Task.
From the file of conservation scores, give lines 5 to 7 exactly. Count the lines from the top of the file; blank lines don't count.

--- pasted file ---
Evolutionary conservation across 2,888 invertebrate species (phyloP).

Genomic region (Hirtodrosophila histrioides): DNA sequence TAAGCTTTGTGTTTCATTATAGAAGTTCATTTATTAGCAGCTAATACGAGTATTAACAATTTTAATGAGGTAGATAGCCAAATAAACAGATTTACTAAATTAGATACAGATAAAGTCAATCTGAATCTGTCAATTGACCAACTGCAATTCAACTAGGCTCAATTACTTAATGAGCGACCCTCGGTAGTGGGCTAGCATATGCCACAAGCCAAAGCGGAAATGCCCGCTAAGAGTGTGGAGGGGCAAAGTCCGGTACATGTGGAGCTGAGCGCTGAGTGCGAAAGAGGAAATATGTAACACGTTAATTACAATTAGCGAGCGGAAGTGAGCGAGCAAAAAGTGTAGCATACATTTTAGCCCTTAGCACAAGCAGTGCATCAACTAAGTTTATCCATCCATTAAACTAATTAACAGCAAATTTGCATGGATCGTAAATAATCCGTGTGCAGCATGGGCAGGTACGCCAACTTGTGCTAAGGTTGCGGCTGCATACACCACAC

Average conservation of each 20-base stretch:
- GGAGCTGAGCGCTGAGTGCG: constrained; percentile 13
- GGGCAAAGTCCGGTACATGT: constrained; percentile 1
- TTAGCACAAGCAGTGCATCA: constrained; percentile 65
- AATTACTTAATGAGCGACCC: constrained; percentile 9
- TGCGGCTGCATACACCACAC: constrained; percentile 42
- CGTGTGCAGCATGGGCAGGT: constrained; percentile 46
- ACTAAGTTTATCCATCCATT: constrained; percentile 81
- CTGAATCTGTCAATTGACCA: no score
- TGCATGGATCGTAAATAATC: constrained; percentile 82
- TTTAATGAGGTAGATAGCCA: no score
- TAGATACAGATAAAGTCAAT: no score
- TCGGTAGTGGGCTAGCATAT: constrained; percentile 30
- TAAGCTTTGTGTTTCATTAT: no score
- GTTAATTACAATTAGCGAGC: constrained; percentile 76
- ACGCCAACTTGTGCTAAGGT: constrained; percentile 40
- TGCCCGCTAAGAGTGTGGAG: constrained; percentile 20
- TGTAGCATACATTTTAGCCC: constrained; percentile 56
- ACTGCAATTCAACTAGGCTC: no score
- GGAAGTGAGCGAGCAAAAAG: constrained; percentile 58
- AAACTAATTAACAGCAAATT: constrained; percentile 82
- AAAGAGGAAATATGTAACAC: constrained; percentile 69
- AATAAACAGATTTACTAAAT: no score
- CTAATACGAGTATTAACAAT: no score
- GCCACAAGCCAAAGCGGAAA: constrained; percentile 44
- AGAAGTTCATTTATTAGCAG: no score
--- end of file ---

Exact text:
- GGGCAAAGTCCGGTACATGT: constrained; percentile 1
- TTAGCACAAGCAGTGCATCA: constrained; percentile 65
- AATTACTTAATGAGCGACCC: constrained; percentile 9